Brisbane Dental Fillings Guide: Everything You Need to Know about Composite, Porcelain and Gold Fillings

Thinking about a replacement tooth filling or need a dental filling in Brisbane?

Find out EVERYTHING you need to know below!

What Are Dental Fillings?

A dental filling or tooth filling is a dental restorative process used to restore the function, integrity and material of missing tooth structure.

This structural loss typically results from small tooth fractures, wear and tear, decay or a damaged surface.

How Does It Work?

Tooth fillings work by using a specifically designed material that sets hard on placement.

Why Do I Need a Dental Filling?

There are many reasons why you may need a dental filling but normally dental fillings are needed when you have a cavity that may be causing:

  • Tooth decay

  • Sensitivity

  • Tooth pain

  • Gum issues

  • Enamel loss

Tooth fillings are a quick and effective procedure for stopping further tooth decay.

We recommend getting a filling as soon as possible to prevent further problems which may require more expensive and time-intensive treatments such as root canals and dental crowns.

Another reason you may need a dental filling could be due to general wear and tear of your teeth over time. This can be caused by grinding during sleep, chewing on destructive materials or misaligned teeth.

Fractures and injuries may also require a dental filling to prevent further tooth loss or to strengthen the tooth or enamel.

What Are The Different Types of Filling Materials?

Your dentist will select the right type of material depending on the placement of the filling. Normally different materials will be used for front tooth fillings compared to the back teeth.

Historically gold was the main material type but is no longer used due to expense and specialised training requirements.

There are three main types of filling material used which are outlined below:

Composite Filling:

Composite filling, also known as “white filling”, is a type of material used in tooth fillings. It is generally used over other types of material in modern dentistry due to its ability to maintain the natural colour of the tooth and requires less time to install.

Materials can vary widely, with proprietary mixes of resins forming the matrix, as well as engineered filler glasses and glass ceramics. The filler gives the composite wear resistance and translucency. A coupling agent is then used to strengthen the connection between the filling and the tooth.

After installation, energy (light or heat) is applied to finish the bonding of the resin, composite filling and the tooth.

Porcelain Filling:

Porcelain fillings are generally called inlays or onlays and are custom produced in a lab according to your specific requirements. They are easily matched to the colour of the tooth and resist staining.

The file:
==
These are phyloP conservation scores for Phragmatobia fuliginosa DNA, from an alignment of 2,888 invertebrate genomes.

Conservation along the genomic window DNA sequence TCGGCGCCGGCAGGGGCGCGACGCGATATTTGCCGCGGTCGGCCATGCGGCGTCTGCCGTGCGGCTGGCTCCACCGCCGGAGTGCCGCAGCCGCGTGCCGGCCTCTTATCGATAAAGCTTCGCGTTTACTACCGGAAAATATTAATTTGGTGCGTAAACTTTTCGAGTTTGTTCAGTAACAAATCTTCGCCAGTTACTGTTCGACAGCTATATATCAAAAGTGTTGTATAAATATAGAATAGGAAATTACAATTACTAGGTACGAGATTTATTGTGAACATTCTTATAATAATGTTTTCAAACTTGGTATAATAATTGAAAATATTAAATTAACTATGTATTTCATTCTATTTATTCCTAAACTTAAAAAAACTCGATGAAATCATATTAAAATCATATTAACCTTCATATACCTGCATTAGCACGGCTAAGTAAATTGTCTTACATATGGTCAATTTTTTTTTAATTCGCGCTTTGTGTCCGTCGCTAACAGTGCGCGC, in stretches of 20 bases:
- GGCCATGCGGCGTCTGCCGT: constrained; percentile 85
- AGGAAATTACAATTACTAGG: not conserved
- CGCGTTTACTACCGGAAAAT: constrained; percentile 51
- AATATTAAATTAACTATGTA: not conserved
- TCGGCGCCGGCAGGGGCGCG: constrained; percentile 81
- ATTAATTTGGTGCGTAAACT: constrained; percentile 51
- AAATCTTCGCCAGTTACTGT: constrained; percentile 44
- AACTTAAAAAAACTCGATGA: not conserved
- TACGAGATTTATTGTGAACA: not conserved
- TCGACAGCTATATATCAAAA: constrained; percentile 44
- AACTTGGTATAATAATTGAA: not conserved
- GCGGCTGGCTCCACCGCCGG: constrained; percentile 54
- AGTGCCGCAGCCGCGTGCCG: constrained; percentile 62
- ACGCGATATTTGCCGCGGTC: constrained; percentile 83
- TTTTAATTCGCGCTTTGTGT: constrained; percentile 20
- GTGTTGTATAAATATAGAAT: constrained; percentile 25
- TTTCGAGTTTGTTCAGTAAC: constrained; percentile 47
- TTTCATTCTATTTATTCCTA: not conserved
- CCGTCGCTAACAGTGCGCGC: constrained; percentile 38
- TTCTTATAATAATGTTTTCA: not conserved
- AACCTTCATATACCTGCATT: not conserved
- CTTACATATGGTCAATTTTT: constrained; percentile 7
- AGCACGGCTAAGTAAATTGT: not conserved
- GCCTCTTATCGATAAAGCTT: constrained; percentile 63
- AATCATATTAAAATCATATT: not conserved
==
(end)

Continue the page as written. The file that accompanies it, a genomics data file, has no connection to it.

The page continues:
A porcelain filling is used when a patient requires a larger filling and/or needs external areas of the tooth covered.

What is a temporary tooth filling?

A temporary filling is a filling used when you’ve just had a root canal or your dentist is waiting for a porcelain filling, crown, bridge or dental implant to be made.

They can also be placed in case of emergencies to prevent bone loss after an accident while you wait for other treatments to be completed.

It’s important to note that temporary fillings are not as strong as normal fillings and care should be taken during chewing, brushing and flossing.

Dental filling procedure

A dental filling is one of the fastest procedures performed by our dentists.

Generally, a normal filling will be done in a single sitting unless an inlay or onlay filling is required.

A general tooth filling procedure involves 4 steps which are outlined below:

1. Administer Local Anaesthetic (optional)

A local anaesthetic is always offered to the patient to minimise discomfort during the tooth filling procedure.

2. Preparation of The Tooth

The tooth and mouth is then prepared by inserting rubber dams into the mouth to keep the tooth dry and isolated during the procedure. After this, the tooth is then prepped by removing decay, old fillings or reshaping the damaged tooth. The tooth is then cleaned and dried, ready for placement of the dental filling.

3. Placement of The Dental Filling

The next step is the placement of the dental filling. The material and colour is carefully selected by your dentist to achieve the best possible outcome during the procedure.

This technical procedure involves the placement of a small amount of soft material that sets hard naturally or by the use of UV lights.

4. Filling Adjustment

The last step to a dental filling procedure is polishing and smoothing the filling to ensure a correct bite. This guarantees the longevity of the filling.

If you would like to learn more about the dental filling process, please watch Dr Ruben Sivarajah in our video below.